Breaking the Sound Barrier
Back in 2007, at the Unitarian Universalist General Assembly (the church’s big annual national gathering), I had the remarkable experience of hearing Amy Goodman moderate a panel of extraordinary gentlemen. One was Daniel Ellsberg. One was Mike Gravel, then a contender for the 2008 Democratic presidential nomination. And the third was Robert West, a former president of Beacon Press, which is owned by the UUA.
Together, with Amy as moderator, these men told the untold story of how the Pentagon Papers were brought to the public. Ellsberg gave a copy of the 7,000 pages to The Washington Post’s Ben Bagdikian — but only on the condition that Bagdikian deliver a copy to Senator Gravel, so he could read them into the Congressional record. (The transfer involved a midnight cloak-and-dagger meeting in a dark parking lot, with Gravel transferring the boxes by himself because only he had senatorial immunity should they be caught.) While Bagdikian fought the government to print the papers in the Post, Gravel played hide-and-seek with the Senate’s leadership (then in the form of Mike Mansfield) to get the the Papers on record; and at the same time arranged with Beacon Press (after 35 other publishers turned them down) to print them. The agreement to publish– which church leaders well understood was putting the entire future of one of the nation’s oldest denominations on the line, as well as committing themselves to an act of capital treason — ended up in front of the Supreme Court, after two years of ongoing government persecution of the church.
I was in the front row for this spellbinding bit of group storytelling, along with my daughter, then not yet quite 17. “This is what heroes look like,” I told her. “Take a good look — because this is what your faith and your family will expect of you on the day that history knocks on your door and insists that you take a stand.”
Amy Goodman knows a lot about taking unpopular and personally risky stands that threaten the powers that be. She’s had a lot of experience breaking the sound barrier — that wall of silence that allows Americans to remain blissful in our too-easy denial of the many injustices that make our comfort possible. And she knows things about keeping your wits and courage about you in the resulting sonic booms that fellow progressives caught in the winds of change can learn from. Amy’s unwillingness to compromise her principles has made all the difference — for her, for the country, and for the people whose unheard voices become audible through her work. That stubborn insistence not only put her where she is — as the host of Democracy Now!, which runs every weekday on over 800 radio stations across the country and around the world — but also gives her work its forthright, earnest, and powerful flavor.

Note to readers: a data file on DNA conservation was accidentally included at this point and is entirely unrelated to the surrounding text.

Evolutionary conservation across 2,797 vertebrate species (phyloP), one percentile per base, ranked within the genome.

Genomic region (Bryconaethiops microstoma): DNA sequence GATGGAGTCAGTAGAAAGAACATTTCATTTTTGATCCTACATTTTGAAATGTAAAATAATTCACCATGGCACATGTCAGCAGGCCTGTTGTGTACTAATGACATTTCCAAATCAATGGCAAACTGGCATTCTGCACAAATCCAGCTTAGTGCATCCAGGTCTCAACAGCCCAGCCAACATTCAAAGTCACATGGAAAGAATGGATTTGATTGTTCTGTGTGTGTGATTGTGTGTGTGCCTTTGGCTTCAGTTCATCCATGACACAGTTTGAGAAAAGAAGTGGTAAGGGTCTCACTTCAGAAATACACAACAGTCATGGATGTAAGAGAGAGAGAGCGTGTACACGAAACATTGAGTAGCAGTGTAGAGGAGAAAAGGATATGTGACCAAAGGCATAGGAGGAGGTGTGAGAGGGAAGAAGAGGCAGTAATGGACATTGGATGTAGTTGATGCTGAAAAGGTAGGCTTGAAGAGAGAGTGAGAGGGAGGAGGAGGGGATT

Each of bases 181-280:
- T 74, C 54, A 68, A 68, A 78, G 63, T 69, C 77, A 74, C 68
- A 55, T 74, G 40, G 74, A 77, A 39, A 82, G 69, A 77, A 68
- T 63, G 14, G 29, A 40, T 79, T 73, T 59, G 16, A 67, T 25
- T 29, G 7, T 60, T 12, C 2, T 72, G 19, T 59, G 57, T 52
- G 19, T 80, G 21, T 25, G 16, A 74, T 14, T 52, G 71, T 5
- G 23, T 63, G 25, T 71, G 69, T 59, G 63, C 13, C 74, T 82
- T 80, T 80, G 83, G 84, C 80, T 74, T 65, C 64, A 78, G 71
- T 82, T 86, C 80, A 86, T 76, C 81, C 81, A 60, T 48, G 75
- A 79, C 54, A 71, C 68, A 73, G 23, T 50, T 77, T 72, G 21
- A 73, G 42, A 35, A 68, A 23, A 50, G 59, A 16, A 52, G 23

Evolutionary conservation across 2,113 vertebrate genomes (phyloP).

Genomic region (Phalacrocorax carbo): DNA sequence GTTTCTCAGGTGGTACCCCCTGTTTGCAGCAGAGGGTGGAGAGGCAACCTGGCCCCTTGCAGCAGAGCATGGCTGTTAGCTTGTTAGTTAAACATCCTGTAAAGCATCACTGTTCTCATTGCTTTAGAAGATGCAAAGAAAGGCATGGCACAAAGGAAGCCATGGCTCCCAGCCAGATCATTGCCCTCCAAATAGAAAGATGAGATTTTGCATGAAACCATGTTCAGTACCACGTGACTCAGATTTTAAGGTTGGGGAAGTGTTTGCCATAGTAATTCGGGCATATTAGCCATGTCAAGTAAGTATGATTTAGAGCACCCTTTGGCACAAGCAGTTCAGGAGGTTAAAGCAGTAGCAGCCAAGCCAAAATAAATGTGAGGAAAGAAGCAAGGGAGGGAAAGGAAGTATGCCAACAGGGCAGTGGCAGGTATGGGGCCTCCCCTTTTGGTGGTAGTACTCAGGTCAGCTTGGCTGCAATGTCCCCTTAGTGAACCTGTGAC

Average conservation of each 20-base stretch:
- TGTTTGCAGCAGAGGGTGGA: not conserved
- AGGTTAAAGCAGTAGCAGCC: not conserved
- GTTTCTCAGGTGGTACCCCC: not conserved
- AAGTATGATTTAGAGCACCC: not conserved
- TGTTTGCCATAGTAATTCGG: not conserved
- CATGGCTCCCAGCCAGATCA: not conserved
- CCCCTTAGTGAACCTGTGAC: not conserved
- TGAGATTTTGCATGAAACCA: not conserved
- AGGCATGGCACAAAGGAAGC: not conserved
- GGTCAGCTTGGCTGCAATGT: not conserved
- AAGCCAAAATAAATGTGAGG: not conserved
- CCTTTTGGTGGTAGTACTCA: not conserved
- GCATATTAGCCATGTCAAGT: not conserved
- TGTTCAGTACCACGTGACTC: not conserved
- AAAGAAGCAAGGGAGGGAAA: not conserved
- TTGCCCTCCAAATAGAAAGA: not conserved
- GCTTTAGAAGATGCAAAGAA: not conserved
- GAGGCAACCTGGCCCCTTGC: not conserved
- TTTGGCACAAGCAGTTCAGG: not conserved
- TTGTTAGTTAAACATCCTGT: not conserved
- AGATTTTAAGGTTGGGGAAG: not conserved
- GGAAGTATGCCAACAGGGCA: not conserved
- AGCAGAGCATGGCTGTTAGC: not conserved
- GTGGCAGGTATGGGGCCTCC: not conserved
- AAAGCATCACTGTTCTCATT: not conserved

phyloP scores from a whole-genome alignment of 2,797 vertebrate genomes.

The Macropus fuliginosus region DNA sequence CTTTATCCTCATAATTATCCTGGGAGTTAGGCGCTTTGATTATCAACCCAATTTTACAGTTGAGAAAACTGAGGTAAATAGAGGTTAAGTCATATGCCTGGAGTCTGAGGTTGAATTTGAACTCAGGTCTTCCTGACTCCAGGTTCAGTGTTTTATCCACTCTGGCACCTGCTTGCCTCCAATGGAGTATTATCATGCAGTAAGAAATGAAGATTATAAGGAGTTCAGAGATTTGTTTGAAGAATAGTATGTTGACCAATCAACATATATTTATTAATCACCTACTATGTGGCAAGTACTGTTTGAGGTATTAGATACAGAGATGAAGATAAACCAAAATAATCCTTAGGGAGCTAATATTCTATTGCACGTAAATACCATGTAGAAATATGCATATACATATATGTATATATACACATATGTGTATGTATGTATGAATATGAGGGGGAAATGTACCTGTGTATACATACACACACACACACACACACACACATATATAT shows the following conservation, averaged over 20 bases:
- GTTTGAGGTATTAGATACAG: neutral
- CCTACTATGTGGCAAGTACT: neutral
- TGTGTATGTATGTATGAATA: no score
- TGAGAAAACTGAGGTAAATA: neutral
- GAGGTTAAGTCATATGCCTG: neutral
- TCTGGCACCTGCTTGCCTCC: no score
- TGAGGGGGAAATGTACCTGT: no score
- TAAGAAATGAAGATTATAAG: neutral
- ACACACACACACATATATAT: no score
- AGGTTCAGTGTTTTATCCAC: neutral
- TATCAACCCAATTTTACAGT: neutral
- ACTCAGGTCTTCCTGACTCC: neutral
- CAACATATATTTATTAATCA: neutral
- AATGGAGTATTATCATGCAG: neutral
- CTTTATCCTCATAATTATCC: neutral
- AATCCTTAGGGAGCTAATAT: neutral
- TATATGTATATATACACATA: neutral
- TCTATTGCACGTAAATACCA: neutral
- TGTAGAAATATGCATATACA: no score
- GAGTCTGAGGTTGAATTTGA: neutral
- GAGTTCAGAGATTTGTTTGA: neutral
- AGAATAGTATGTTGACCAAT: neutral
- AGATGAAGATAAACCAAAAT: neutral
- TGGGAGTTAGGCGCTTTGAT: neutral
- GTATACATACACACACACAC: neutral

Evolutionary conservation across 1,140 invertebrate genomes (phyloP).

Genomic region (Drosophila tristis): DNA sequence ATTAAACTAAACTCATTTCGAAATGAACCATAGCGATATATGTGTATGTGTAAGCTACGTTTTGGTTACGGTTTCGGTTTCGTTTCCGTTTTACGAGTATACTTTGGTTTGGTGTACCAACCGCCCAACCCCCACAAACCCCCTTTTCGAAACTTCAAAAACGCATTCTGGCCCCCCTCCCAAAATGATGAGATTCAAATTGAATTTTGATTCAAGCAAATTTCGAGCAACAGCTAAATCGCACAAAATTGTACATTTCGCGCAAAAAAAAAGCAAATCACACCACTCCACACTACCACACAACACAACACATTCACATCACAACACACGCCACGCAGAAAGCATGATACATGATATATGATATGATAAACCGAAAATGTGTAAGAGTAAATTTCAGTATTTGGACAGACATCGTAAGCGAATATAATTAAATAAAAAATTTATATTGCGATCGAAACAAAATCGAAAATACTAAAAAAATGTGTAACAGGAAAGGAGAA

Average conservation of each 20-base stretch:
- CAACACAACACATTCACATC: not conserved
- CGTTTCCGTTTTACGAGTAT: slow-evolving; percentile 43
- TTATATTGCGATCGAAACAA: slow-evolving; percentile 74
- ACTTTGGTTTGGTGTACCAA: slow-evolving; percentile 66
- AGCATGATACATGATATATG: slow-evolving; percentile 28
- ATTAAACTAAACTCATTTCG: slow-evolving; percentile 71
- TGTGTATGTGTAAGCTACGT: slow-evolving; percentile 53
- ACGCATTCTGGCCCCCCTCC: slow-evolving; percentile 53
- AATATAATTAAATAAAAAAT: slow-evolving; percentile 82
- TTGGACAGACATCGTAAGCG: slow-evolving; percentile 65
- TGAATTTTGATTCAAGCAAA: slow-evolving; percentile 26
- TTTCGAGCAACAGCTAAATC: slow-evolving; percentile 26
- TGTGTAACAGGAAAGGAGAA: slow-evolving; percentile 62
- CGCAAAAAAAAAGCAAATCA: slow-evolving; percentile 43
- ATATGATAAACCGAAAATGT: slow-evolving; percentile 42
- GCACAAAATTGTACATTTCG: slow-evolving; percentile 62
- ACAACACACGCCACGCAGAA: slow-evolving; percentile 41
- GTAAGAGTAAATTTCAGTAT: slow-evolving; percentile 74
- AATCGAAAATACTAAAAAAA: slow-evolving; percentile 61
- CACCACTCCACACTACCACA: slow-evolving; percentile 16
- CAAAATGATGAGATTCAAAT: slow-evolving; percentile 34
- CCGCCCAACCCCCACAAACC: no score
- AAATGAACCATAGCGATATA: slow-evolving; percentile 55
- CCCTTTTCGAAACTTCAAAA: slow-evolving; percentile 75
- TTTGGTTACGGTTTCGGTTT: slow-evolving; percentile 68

Breaking the Sound Barrier is a compilation of several dozen of Amy’s newspaper columns which ran between the summer of 2006 and the fall of 2009. At just 500 words each, the columns are shorter than this introduction; but brief as they are, they’re sharp, vivid vignettes, each one offering up a telling detail, a pointed moral, a transformative moment, or a wicked irony. Amy shows us US generals comparing the process of invading a country to a work of art in progress — and then invokes Guernica. She notes wryly that the ancient home of one of Maryland’s most notorious slave torturers, then known as “Mount Misery,” now belongs to Donald Rumsfeld.
“It is the responsibility of journalists to go where the silence is, to seek out news and people who are ignored, to accurately and clearly report on the issues — issues that the corporate, for-profit media often distort, if they cover them at all,” Goodman writes. To that end, she recounts not only the stories told by Gravel, Ellsburg, and West that night in Portland; but also writes movingly about being a witness to a massacre in East Timor, which she only survived herself because she could produce an American passport; gives her account of being arrested at the Republican National Convention in Minneapolis in 2008; and takes on the American Psychological Association for its unconscionable unwillingness to sanction members who participate in US government torture. Her insights into the 2008 election cycle, including a full section on Obama, reveal the full range of progressive hopes and fears for this president.
Many of us are already very familiar with Amy’s work and exploits, so I imagine we’re going to have a lot to talk about today. Personally, I’ll be asking her about her recent brush with the Canadian border patrol during a visit to my adopted hometown of Vancouver. I cross that same patch of border weekly — indeed, I crossed it just last night — so her experience with this has been nothing short of sobering for me, and I’m interested in knowing what’s shaken out from this since. Have your questions ready, too: more than usual, this is one Book Salon guest who will sidestep no answers and pull no punches.
Welcome to FDL, Amy!